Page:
Researchers at an Australian university hope to turn plant waste into wads of cash.
Researchers at the Australian Institute for Bioengineering and Nanotechnology (AIBN), a specialist unit at the Brisbane-based University of Queensland, are investigating an additional use for sugar cane plants.
Typically, sugar cane juice for sugar production is derived from the stem and the plant's leaves are discarded. But AIBN researchers are examining how they can use the leaves to produce bioplastics.
AIBN Systems and Synthetic Biology Group business manager Robert Speight said: “The leaves are known as sugar cane trash; a waste product. They are typically burnt or just left on the field.”
AIBN researchers are developing ways to use the leaves to engineer a bioplastic.
“The concept is that we have to take advantage of as much of our natural resources as possible and try to add value to parts of plants that would not normally be used. The research is delivering promising results,” Speight said.
Australia has more than 4,000 cane farms, mostly on the east coast, produce up to 35 million tons of cane annually which, when processed, produces about 4.5 million tons of sugar. It is an AUS $2bn (€1.6bn) a year industry.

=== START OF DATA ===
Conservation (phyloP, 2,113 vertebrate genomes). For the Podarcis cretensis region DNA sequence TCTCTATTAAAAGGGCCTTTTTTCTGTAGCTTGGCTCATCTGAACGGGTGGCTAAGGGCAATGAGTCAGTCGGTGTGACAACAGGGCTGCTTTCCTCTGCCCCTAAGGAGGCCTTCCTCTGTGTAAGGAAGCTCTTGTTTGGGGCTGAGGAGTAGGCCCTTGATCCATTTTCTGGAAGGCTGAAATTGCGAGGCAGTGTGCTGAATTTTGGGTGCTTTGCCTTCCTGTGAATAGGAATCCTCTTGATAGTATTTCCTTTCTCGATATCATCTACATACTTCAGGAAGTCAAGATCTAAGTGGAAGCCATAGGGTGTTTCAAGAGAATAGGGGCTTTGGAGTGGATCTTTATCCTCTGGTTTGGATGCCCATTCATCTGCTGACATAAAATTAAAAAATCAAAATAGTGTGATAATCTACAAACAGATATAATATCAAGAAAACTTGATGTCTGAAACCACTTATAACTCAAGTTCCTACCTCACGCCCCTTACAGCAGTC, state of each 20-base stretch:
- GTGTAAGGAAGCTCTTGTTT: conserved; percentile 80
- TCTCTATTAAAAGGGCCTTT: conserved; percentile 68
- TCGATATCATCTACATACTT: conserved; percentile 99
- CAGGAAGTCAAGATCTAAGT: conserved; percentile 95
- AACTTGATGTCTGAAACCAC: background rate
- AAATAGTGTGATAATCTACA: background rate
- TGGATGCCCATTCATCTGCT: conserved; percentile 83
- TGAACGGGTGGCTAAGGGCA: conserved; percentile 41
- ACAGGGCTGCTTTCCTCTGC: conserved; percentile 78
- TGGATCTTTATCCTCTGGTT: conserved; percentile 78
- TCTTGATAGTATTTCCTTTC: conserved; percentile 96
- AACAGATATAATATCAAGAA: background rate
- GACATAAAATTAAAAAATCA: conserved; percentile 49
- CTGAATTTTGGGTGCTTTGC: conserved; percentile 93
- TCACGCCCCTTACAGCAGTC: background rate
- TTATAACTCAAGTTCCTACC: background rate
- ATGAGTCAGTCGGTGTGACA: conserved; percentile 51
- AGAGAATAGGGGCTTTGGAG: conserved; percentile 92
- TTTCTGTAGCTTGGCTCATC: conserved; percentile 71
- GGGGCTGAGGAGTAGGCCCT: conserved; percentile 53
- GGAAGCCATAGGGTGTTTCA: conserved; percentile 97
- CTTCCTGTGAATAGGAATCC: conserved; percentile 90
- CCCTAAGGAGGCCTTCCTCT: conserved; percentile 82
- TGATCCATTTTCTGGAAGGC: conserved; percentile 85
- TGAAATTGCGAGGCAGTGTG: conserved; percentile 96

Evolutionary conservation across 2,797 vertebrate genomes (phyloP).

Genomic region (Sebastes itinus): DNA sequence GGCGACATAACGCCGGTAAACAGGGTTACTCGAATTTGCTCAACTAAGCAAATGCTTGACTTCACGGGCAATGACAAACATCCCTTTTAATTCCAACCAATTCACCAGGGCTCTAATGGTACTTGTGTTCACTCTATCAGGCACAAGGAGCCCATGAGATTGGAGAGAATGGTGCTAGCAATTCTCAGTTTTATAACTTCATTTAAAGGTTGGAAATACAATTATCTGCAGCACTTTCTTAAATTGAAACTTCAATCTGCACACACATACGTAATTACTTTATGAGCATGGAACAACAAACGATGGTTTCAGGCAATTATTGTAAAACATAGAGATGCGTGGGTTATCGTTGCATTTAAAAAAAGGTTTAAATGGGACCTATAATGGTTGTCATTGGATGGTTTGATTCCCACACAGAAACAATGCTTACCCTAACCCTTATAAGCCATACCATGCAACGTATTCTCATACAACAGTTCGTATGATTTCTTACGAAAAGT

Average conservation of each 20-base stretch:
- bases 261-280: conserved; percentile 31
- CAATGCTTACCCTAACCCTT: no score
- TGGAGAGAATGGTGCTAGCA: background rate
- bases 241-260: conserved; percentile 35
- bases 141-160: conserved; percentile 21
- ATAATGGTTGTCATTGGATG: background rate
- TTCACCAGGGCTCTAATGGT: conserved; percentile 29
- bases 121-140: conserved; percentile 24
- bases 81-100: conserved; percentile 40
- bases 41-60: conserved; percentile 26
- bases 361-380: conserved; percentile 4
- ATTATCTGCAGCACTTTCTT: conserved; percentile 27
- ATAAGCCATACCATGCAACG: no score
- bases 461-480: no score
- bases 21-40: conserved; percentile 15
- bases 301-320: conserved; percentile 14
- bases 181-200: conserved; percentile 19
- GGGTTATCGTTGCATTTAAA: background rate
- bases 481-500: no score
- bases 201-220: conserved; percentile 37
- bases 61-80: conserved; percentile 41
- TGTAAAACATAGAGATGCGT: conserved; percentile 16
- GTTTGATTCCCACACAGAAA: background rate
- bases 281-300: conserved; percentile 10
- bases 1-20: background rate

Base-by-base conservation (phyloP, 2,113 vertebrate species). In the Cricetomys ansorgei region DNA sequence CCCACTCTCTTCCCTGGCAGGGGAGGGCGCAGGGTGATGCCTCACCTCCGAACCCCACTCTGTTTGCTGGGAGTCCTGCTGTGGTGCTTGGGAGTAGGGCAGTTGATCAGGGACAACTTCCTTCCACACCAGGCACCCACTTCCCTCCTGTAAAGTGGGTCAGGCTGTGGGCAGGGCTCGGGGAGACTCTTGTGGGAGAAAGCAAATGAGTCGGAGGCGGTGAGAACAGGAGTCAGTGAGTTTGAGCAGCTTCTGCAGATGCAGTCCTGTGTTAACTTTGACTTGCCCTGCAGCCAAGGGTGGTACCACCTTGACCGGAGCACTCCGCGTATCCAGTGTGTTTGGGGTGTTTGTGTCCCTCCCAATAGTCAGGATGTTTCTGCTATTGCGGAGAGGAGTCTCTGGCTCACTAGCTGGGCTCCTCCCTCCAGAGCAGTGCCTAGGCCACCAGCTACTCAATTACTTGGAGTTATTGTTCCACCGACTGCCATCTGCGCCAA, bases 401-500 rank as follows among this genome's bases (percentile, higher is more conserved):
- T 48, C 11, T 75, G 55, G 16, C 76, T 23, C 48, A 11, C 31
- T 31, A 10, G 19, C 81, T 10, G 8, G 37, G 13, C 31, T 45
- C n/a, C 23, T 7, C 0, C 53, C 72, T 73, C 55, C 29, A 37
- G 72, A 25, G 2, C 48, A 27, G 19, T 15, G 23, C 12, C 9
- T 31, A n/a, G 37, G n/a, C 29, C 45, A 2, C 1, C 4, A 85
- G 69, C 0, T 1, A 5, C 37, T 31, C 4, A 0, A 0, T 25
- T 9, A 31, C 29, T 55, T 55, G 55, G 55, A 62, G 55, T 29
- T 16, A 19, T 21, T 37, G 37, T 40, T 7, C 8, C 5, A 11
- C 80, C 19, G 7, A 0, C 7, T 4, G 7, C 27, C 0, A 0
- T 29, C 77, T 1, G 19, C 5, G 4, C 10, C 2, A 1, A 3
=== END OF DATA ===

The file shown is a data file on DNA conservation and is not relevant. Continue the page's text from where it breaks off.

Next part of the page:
Under the leadership of Professor Lars Nielsen, the AIBN researchers are also developing ways to make sustainable banknotes and other polypropylene products from bioderived feedstocks. Nielsen received Australian Research Council funding of AUS $478,284 (€377,663) and has begun work with Altona, Victoria-based Dow Chemical (Australia) on a three-year project to develop bioderived feedstocks.
“The chemical industry recognizes limited supply and a need to reduce carbon emissions,” Nielsen said. “Microbes can produce green chemicals but efficiencies are often low. This project will develop microbes and improve the fermentative processes for producing plastic precursors from sugar cane.”